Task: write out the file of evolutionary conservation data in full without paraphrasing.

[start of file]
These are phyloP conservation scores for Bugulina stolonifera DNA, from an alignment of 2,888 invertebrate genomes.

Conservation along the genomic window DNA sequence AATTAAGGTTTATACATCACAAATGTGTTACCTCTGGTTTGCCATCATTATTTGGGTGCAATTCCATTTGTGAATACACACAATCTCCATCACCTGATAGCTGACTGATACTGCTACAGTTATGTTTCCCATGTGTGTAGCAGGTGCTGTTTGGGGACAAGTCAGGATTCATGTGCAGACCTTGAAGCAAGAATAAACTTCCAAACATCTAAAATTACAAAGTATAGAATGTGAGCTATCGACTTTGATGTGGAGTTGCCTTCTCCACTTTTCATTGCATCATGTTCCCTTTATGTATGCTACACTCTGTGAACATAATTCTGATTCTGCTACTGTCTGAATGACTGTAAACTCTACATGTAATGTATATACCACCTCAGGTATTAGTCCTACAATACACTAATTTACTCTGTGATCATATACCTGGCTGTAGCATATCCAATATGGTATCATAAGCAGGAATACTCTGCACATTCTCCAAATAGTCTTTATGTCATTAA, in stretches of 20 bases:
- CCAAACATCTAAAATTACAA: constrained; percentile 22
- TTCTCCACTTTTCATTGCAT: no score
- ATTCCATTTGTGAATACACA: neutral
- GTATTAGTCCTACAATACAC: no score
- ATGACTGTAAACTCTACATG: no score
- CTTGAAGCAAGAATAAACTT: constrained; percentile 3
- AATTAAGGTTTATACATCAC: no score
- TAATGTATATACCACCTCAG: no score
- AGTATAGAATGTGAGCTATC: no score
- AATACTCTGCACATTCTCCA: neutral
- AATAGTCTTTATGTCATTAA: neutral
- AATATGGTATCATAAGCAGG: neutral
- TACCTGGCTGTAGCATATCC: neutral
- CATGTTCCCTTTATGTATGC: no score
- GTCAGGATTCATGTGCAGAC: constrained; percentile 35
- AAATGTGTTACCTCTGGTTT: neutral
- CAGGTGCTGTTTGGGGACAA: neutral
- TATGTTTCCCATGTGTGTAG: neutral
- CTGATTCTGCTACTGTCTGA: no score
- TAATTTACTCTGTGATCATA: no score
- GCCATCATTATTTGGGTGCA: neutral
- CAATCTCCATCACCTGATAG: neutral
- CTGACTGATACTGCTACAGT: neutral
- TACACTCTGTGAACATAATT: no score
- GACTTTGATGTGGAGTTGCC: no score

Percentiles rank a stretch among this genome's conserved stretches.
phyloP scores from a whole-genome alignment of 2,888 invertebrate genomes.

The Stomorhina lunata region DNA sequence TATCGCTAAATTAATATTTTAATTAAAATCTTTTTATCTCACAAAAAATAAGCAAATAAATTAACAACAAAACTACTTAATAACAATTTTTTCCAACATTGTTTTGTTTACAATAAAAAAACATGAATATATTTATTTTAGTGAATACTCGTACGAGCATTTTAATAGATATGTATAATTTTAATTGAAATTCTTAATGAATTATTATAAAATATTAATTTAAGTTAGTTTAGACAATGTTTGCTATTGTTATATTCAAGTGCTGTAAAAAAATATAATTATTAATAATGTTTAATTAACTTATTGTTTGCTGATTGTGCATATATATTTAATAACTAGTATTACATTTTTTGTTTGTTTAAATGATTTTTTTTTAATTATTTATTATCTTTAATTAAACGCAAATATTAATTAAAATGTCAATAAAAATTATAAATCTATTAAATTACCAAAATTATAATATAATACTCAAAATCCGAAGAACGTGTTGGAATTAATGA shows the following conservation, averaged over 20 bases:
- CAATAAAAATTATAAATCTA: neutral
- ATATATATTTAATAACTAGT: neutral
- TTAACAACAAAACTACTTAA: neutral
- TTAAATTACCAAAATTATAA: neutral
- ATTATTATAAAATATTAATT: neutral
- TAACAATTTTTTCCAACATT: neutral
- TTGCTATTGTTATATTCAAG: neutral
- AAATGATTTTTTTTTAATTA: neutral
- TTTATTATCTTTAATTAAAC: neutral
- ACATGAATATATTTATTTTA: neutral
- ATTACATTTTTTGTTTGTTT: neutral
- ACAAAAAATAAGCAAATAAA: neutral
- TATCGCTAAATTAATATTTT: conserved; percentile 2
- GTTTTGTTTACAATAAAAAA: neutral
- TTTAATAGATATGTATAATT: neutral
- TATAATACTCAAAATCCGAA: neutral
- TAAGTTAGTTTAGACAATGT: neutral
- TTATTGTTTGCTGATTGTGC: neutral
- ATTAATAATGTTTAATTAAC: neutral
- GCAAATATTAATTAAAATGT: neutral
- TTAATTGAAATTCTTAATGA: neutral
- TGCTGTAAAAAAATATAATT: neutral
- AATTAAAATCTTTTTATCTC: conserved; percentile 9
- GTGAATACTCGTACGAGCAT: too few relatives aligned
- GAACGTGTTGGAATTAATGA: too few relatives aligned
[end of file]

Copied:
These are phyloP conservation scores for Bugulina stolonifera DNA, from an alignment of 2,888 invertebrate genomes.

Conservation along the genomic window DNA sequence AATTAAGGTTTATACATCACAAATGTGTTACCTCTGGTTTGCCATCATTATTTGGGTGCAATTCCATTTGTGAATACACACAATCTCCATCACCTGATAGCTGACTGATACTGCTACAGTTATGTTTCCCATGTGTGTAGCAGGTGCTGTTTGGGGACAAGTCAGGATTCATGTGCAGACCTTGAAGCAAGAATAAACTTCCAAACATCTAAAATTACAAAGTATAGAATGTGAGCTATCGACTTTGATGTGGAGTTGCCTTCTCCACTTTTCATTGCATCATGTTCCCTTTATGTATGCTACACTCTGTGAACATAATTCTGATTCTGCTACTGTCTGAATGACTGTAAACTCTACATGTAATGTATATACCACCTCAGGTATTAGTCCTACAATACACTAATTTACTCTGTGATCATATACCTGGCTGTAGCATATCCAATATGGTATCATAAGCAGGAATACTCTGCACATTCTCCAAATAGTCTTTATGTCATTAA, in stretches of 20 bases:
- CCAAACATCTAAAATTACAA: constrained; percentile 22
- TTCTCCACTTTTCATTGCAT: no score
- ATTCCATTTGTGAATACACA: neutral
- GTATTAGTCCTACAATACAC: no score
- ATGACTGTAAACTCTACATG: no score
- CTTGAAGCAAGAATAAACTT: constrained; percentile 3
- AATTAAGGTTTATACATCAC: no score
- TAATGTATATACCACCTCAG: no score
- AGTATAGAATGTGAGCTATC: no score
- AATACTCTGCACATTCTCCA: neutral
- AATAGTCTTTATGTCATTAA: neutral
- AATATGGTATCATAAGCAGG: neutral
- TACCTGGCTGTAGCATATCC: neutral
- CATGTTCCCTTTATGTATGC: no score
- GTCAGGATTCATGTGCAGAC: constrained; percentile 35
- AAATGTGTTACCTCTGGTTT: neutral
- CAGGTGCTGTTTGGGGACAA: neutral
- TATGTTTCCCATGTGTGTAG: neutral
- CTGATTCTGCTACTGTCTGA: no score
- TAATTTACTCTGTGATCATA: no score
- GCCATCATTATTTGGGTGCA: neutral
- CAATCTCCATCACCTGATAG: neutral
- CTGACTGATACTGCTACAGT: neutral
- TACACTCTGTGAACATAATT: no score
- GACTTTGATGTGGAGTTGCC: no score

Percentiles rank a stretch among this genome's conserved stretches.
phyloP scores from a whole-genome alignment of 2,888 invertebrate genomes.

The Stomorhina lunata region DNA sequence TATCGCTAAATTAATATTTTAATTAAAATCTTTTTATCTCACAAAAAATAAGCAAATAAATTAACAACAAAACTACTTAATAACAATTTTTTCCAACATTGTTTTGTTTACAATAAAAAAACATGAATATATTTATTTTAGTGAATACTCGTACGAGCATTTTAATAGATATGTATAATTTTAATTGAAATTCTTAATGAATTATTATAAAATATTAATTTAAGTTAGTTTAGACAATGTTTGCTATTGTTATATTCAAGTGCTGTAAAAAAATATAATTATTAATAATGTTTAATTAACTTATTGTTTGCTGATTGTGCATATATATTTAATAACTAGTATTACATTTTTTGTTTGTTTAAATGATTTTTTTTTAATTATTTATTATCTTTAATTAAACGCAAATATTAATTAAAATGTCAATAAAAATTATAAATCTATTAAATTACCAAAATTATAATATAATACTCAAAATCCGAAGAACGTGTTGGAATTAATGA shows the following conservation, averaged over 20 bases:
- CAATAAAAATTATAAATCTA: neutral
- ATATATATTTAATAACTAGT: neutral
- TTAACAACAAAACTACTTAA: neutral
- TTAAATTACCAAAATTATAA: neutral
- ATTATTATAAAATATTAATT: neutral
- TAACAATTTTTTCCAACATT: neutral
- TTGCTATTGTTATATTCAAG: neutral
- AAATGATTTTTTTTTAATTA: neutral
- TTTATTATCTTTAATTAAAC: neutral
- ACATGAATATATTTATTTTA: neutral
- ATTACATTTTTTGTTTGTTT: neutral
- ACAAAAAATAAGCAAATAAA: neutral
- TATCGCTAAATTAATATTTT: conserved; percentile 2
- GTTTTGTTTACAATAAAAAA: neutral
- TTTAATAGATATGTATAATT: neutral
- TATAATACTCAAAATCCGAA: neutral
- TAAGTTAGTTTAGACAATGT: neutral
- TTATTGTTTGCTGATTGTGC: neutral
- ATTAATAATGTTTAATTAAC: neutral
- GCAAATATTAATTAAAATGT: neutral
- TTAATTGAAATTCTTAATGA: neutral
- TGCTGTAAAAAAATATAATT: neutral
- AATTAAAATCTTTTTATCTC: conserved; percentile 9
- GTGAATACTCGTACGAGCAT: too few relatives aligned
- GAACGTGTTGGAATTAATGA: too few relatives aligned